Social Concerns in the Novel "The Kite Runner"

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In the novel The Kite Runner

by Khaled Hosseini, there are plenty of examples that prove this to be correct, walking

through the life as an upper or lower class citizen, dealing with tough situations.

As upper class citizens, it is much easier to receive a proper education due to the

fact that it isn’t necessary for one to get an occupation to help support their family

because no additional support is needed. Since upper class citizens can have the luxury of

being able to read and write, they are more likely to become successful, for example,

Amir, a young boy who is born into the wealth of his father, Baba, talks about how he is

using his education to excel in language arts, “In school, we used to play a game called

Sherjangi, or “Battle of the Poems.” The Farsi teacher moderated it and it went something

like this: You recited a verse from a poem and your opponent had sixty seconds to reply

with a verse that began with the same letter that ended with yours. Everyone in my class

wanted me on their team, because by the time I was eleven, I could recite dozens of

verses…One time, I took on the whole class and won” (17). This example shows how

Amir has the advantage over most kids, who aren’t as fortunate to receive an education

and is able to excel by becoming one of the most prominent students in poetry of his

class. It also shows that Amir has a good chance of being a success by using this

education to advance him for when he’s older. Rahim Khan, Baba’s best friend, also

notices that Amir is becoming more knowledgeable in language arts when he reads

Amir’s first story, “I enjoyed your story very much. Mashallah, God as granted you a

special talent. It is now your duty to hone that talent, because a person who wastes his

God-given talents is a donkey. You have written your story with sound grammar and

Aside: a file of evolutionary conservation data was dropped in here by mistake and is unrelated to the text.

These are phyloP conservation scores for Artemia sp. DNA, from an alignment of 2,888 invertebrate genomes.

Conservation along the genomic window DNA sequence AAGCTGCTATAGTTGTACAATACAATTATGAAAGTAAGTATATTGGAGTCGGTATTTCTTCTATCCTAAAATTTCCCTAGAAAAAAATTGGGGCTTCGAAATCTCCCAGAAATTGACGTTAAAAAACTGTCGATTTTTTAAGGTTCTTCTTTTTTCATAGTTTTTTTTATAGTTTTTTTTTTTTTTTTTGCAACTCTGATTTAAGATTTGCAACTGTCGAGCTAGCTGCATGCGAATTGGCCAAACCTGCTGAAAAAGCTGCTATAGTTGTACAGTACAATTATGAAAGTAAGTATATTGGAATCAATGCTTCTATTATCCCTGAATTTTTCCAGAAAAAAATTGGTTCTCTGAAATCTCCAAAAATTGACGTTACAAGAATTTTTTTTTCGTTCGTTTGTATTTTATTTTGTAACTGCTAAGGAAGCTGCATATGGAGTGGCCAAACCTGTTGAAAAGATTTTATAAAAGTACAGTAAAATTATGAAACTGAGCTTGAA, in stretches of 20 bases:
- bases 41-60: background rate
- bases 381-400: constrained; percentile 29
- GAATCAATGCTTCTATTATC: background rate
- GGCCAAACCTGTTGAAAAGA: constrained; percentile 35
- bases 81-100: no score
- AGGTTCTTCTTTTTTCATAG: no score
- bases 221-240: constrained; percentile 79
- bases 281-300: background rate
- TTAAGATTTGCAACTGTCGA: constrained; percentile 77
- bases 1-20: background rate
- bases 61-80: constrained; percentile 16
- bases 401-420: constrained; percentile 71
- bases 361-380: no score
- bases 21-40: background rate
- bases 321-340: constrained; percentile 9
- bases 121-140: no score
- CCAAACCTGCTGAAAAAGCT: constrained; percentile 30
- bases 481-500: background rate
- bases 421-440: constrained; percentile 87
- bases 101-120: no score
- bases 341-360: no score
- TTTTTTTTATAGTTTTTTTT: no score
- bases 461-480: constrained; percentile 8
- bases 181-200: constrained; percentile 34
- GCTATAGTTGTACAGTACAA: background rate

interesting style. But the most impressive thing about your story is that it has irony. You

may not even know what that word means. But you will someday. It is something that

some writers reach for their entire careers and never attain. You have achieved it in your

first story” (28). This again further displays that because Amir is able to receive a good

education, he is able to write impressively. Not only does this example show that he is a

good student, but it also shows that if one is given the chance to be educated and takes

advantage of it they can become successful. People in the upper class have the

opportunity to gain an education because they have the wealth to be able to do so,

however people in the lower class aren’t as fortunate.

People who are in the lower class are forced to work hard for what they have

because, they haven’t been blessed with the luxury of being born into a wealthy family.

This is true for Hassan, Ali’s friend and servant, who must stay with his father and work

at Ali’s home to earn a living and isn’t able to educate himself by going to school,

however Hassan learns to appreciate life and everything that is given to him, for example,

Amir describes a normal day for Hassan and himself, “During the school year, we had a

daily routine. By the time I dragged myself out of bed and lumbered to the bathroom,

Hassan had already washed up, prayed the morning namaz with Ali, and prepared my

breakfast. While I ate and complained about homework, Hassan made my bed, polished

my shoes, ironed my outfit for the day, packed my books and pencils. I’d hear him

singing to himself in the foyer as he ironed, singing old Hazara songs in his nasal voice.

Then, Baba and I drove off in his black Ford Mustang” (23). This excerpt shows very

wonderfully, how Hassan is a hard working young boy, in the lower class, who

appreciates things and makes the best of his situation, he is awake bright and early, full of

energy, singing and enjoying the day...
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